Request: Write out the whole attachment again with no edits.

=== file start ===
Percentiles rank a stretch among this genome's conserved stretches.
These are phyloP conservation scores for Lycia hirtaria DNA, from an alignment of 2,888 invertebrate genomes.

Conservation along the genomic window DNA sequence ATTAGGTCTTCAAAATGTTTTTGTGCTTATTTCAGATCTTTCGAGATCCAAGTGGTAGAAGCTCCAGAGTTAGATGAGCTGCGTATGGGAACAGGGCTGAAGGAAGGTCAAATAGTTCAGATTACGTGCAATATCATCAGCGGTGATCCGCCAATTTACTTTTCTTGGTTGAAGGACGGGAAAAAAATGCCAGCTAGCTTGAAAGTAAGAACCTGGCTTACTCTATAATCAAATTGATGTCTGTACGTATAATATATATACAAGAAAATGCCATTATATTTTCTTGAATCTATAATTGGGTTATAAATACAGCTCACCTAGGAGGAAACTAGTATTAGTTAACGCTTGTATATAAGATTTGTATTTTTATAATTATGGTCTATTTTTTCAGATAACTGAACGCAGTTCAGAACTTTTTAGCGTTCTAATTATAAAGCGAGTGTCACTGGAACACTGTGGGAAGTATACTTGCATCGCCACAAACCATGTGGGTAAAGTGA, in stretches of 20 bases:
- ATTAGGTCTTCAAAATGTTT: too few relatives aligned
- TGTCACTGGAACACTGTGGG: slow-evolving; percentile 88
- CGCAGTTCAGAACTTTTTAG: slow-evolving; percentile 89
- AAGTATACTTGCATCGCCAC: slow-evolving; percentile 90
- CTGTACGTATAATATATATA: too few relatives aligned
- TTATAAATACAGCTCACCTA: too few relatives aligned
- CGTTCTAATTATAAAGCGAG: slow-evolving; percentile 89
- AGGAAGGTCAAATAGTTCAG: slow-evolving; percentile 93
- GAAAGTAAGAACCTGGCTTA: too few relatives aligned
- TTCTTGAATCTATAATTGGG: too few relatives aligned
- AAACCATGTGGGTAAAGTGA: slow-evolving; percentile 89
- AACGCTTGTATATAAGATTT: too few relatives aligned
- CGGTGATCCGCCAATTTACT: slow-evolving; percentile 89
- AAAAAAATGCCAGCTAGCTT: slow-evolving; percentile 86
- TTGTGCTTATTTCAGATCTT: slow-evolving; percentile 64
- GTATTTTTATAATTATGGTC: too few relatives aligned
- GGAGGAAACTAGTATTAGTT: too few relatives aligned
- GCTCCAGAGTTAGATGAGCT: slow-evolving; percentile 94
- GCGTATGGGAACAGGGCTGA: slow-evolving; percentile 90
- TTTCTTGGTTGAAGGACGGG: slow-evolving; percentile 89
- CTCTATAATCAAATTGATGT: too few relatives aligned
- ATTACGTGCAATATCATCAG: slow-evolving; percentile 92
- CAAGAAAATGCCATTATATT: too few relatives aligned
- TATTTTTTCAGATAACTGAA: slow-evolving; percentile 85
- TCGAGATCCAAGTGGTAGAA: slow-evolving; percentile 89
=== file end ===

Percentiles rank a stretch among this genome's conserved stretches.
These are phyloP conservation scores for Lycia hirtaria DNA, from an alignment of 2,888 invertebrate genomes.

Conservation along the genomic window DNA sequence ATTAGGTCTTCAAAATGTTTTTGTGCTTATTTCAGATCTTTCGAGATCCAAGTGGTAGAAGCTCCAGAGTTAGATGAGCTGCGTATGGGAACAGGGCTGAAGGAAGGTCAAATAGTTCAGATTACGTGCAATATCATCAGCGGTGATCCGCCAATTTACTTTTCTTGGTTGAAGGACGGGAAAAAAATGCCAGCTAGCTTGAAAGTAAGAACCTGGCTTACTCTATAATCAAATTGATGTCTGTACGTATAATATATATACAAGAAAATGCCATTATATTTTCTTGAATCTATAATTGGGTTATAAATACAGCTCACCTAGGAGGAAACTAGTATTAGTTAACGCTTGTATATAAGATTTGTATTTTTATAATTATGGTCTATTTTTTCAGATAACTGAACGCAGTTCAGAACTTTTTAGCGTTCTAATTATAAAGCGAGTGTCACTGGAACACTGTGGGAAGTATACTTGCATCGCCACAAACCATGTGGGTAAAGTGA, in stretches of 20 bases:
- ATTAGGTCTTCAAAATGTTT: too few relatives aligned
- TGTCACTGGAACACTGTGGG: slow-evolving; percentile 88
- CGCAGTTCAGAACTTTTTAG: slow-evolving; percentile 89
- AAGTATACTTGCATCGCCAC: slow-evolving; percentile 90
- CTGTACGTATAATATATATA: too few relatives aligned
- TTATAAATACAGCTCACCTA: too few relatives aligned
- CGTTCTAATTATAAAGCGAG: slow-evolving; percentile 89
- AGGAAGGTCAAATAGTTCAG: slow-evolving; percentile 93
- GAAAGTAAGAACCTGGCTTA: too few relatives aligned
- TTCTTGAATCTATAATTGGG: too few relatives aligned
- AAACCATGTGGGTAAAGTGA: slow-evolving; percentile 89
- AACGCTTGTATATAAGATTT: too few relatives aligned
- CGGTGATCCGCCAATTTACT: slow-evolving; percentile 89
- AAAAAAATGCCAGCTAGCTT: slow-evolving; percentile 86
- TTGTGCTTATTTCAGATCTT: slow-evolving; percentile 64
- GTATTTTTATAATTATGGTC: too few relatives aligned
- GGAGGAAACTAGTATTAGTT: too few relatives aligned
- GCTCCAGAGTTAGATGAGCT: slow-evolving; percentile 94
- GCGTATGGGAACAGGGCTGA: slow-evolving; percentile 90
- TTTCTTGGTTGAAGGACGGG: slow-evolving; percentile 89
- CTCTATAATCAAATTGATGT: too few relatives aligned
- ATTACGTGCAATATCATCAG: slow-evolving; percentile 92
- CAAGAAAATGCCATTATATT: too few relatives aligned
- TATTTTTTCAGATAACTGAA: slow-evolving; percentile 85
- TCGAGATCCAAGTGGTAGAA: slow-evolving; percentile 89